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Forget Gold! I reckon FTSE 100 shares could help you retire early

In the current stressed markets, the price of gold has been as volatile as many FTSE 100 shares and others.

The precious metal has a reputation as something of a safe haven in troubled times, but there are many things it can’t do. For example, it can’t pay you a dividend or expand its assets. It can’t grow its operations and build value.

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FTSE 100 shares

All gold really can do is sit there while speculators buy and sell causing the price to rise and fall. I’d rather invest in shares, which can work out as an effective store of wealth and decent money compounding machines over the long term.

And there’s no better time to buy shares than when they are depressed, such as right now. If you choose carefully, you can pick up shares in some great companies at prices offering better value than before markets crashed.

But it’s important to make sure you know what kind of beast you’re dealing with. Big-name companies are backed by differing underlying businesses, each with their own unique set of characteristics.

However, I’d separate FTSE 100 shares into two piles, to begin with. Firstly, shares backed by cyclical businesses that have revenue and profits that tend to rise and fall along with wider economic conditions. And my second pile would consist of shares with more defensive underlying businesses.

You can often recognise a defensive outfit because of its consistent record of trading. Revenue, earnings and cash inflow tend to be broadly steady year after year. And the best ones will show regular annual rises in those figures. Such firms tend to occupy a well-defended niche in the market and often supply goods and services that tend to be in demand whatever the general economic weather.

What to look out for

The healthcare sector contains many defensive FTSE 100 shares, such as AstraZeneca, GlaxoSmithKline and others. And they turn up in the utilities and energy sectors with names such as National Grid and SSE. Another fertile sector for defensive firms is the fast-moving consumer goods arena. For example, companies selling ‘essentials’ such as Unilever and Reckitt Benckiser. And there are other sectors with defensive companies too.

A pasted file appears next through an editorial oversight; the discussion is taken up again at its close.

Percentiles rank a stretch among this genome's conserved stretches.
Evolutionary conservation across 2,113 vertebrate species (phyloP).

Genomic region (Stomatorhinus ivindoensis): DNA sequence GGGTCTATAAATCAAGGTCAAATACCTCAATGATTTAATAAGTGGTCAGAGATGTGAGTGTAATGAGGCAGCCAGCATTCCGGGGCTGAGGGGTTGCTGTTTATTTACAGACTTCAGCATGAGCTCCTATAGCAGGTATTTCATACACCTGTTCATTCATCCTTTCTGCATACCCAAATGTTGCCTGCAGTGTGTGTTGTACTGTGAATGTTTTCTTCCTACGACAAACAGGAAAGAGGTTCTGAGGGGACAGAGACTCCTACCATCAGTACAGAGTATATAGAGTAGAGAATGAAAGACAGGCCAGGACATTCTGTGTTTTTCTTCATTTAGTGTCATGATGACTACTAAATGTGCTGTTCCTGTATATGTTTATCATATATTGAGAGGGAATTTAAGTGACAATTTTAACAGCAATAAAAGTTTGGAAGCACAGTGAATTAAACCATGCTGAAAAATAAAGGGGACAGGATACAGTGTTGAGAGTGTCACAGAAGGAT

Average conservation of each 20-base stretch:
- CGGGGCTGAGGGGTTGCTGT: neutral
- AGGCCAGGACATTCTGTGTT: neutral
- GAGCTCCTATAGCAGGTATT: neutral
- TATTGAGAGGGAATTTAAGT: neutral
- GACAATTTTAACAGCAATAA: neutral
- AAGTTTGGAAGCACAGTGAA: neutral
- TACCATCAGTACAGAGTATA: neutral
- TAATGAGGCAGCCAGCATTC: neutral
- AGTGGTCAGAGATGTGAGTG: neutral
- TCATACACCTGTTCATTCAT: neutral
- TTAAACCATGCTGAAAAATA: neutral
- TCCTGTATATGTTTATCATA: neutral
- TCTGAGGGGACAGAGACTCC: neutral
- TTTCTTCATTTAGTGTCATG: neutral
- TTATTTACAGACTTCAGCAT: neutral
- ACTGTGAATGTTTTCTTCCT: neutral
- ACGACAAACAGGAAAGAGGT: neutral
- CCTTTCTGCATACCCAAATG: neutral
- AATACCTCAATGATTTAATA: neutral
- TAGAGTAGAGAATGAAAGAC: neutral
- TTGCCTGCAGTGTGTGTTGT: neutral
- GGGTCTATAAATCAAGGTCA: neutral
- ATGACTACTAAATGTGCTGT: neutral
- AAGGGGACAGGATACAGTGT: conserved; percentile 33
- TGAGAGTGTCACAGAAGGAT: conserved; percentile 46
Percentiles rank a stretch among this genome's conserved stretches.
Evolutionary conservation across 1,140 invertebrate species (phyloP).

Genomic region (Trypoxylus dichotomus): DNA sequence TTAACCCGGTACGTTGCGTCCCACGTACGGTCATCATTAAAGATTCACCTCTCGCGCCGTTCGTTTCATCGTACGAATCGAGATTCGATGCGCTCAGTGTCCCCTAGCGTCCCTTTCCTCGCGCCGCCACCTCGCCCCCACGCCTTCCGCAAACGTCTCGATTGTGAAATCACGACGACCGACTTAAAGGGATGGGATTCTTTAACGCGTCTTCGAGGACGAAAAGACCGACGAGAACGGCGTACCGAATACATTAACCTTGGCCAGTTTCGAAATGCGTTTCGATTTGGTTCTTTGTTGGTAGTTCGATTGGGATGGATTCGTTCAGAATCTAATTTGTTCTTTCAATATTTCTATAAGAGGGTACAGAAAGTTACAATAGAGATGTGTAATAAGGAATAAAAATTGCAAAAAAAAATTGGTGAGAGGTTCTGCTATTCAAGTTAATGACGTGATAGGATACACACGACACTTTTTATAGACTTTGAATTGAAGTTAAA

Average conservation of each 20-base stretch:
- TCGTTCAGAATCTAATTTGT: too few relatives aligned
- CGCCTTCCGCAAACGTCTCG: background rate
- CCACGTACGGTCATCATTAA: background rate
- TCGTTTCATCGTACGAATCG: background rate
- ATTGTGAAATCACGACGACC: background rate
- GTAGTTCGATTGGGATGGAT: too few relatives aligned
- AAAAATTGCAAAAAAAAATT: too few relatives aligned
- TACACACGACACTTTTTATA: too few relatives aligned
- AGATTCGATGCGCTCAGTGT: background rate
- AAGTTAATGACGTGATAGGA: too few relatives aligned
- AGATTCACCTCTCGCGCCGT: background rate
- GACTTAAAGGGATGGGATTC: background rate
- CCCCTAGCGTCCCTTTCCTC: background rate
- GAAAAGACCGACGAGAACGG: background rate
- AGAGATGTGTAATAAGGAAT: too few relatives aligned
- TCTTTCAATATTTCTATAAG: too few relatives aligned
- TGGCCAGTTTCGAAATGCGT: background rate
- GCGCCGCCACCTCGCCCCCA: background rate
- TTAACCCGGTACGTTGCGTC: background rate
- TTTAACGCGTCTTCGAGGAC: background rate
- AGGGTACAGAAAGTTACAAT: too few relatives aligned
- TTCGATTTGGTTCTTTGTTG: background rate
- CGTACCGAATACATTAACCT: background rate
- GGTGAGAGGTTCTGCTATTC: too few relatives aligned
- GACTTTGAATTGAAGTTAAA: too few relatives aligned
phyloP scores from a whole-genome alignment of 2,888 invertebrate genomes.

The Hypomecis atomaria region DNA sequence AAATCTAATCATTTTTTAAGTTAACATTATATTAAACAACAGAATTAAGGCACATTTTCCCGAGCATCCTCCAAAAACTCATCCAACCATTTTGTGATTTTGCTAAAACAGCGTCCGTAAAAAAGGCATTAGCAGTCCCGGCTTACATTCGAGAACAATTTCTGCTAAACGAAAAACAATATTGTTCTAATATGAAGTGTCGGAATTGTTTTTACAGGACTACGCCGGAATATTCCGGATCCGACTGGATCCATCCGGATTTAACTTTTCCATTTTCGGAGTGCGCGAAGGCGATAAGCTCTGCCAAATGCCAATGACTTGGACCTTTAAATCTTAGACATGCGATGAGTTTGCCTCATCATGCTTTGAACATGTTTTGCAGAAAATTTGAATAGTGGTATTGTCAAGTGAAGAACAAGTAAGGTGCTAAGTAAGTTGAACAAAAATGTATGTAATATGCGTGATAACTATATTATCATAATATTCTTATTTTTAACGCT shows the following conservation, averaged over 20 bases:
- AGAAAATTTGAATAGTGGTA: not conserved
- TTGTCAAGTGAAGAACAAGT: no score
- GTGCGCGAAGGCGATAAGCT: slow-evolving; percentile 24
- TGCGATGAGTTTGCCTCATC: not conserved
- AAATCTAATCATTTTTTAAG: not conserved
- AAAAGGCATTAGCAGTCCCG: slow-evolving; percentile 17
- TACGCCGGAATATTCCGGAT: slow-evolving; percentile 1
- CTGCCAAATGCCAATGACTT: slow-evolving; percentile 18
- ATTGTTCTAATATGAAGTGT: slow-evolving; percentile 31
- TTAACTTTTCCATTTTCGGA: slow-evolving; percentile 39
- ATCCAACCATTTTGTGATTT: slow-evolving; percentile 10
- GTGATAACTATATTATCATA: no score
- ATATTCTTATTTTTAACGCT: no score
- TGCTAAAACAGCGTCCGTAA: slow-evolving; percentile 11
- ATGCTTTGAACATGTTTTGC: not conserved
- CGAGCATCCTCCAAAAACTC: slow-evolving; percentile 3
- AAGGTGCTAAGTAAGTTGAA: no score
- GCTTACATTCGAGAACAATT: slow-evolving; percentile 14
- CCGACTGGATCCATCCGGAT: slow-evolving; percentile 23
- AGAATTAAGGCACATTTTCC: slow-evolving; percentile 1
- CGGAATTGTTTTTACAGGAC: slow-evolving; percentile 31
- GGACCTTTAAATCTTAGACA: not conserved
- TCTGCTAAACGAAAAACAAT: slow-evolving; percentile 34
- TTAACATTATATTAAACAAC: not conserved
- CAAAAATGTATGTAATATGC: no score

Meanwhile, you’ll find cyclical firms in the banking, housebuilding, retailing, travel, hospitality and other sectors. Well-known cyclical names include the likes of Lloyds, Barclays, Persimmon, Taylor Wimpey, Next, Burberry, easyJet, Carnival, Whitbread and Compass.

I’ve listed more examples of cyclical companies than defensive ones. That’s because more businesses seem to veer towards the cyclical end of the scale than they do the defensive end. Indeed, those truly defensive operations are keenly sought by investors and rarely sell cheaply on the stock market. So, the opportunity now with defensives is to pick up some of their shares on cheaper valuations than before the recent market plunge.

But there’s an opportunity with cyclical stocks as well. Picking up a decent distressed cyclical stock can place you well to benefit from the next upleg as economies and markets recover. Either approach to buying FTSE 100 shares now could help you retire early!

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Kevin Godbold has no position in any share mentioned. The Motley Fool UK owns shares of and has recommended GlaxoSmithKline and Unilever. The Motley Fool UK has recommended AstraZeneca, Burberry, Carnival, and Compass Group. Views expressed on the companies mentioned in this article are those of the writer and therefore may differ from the official recommendations we make in our subscription services such as Share Advisor, Hidden Winners and Pro. Here at The Motley Fool we believe that considering a diverse range of insights makes us better investors.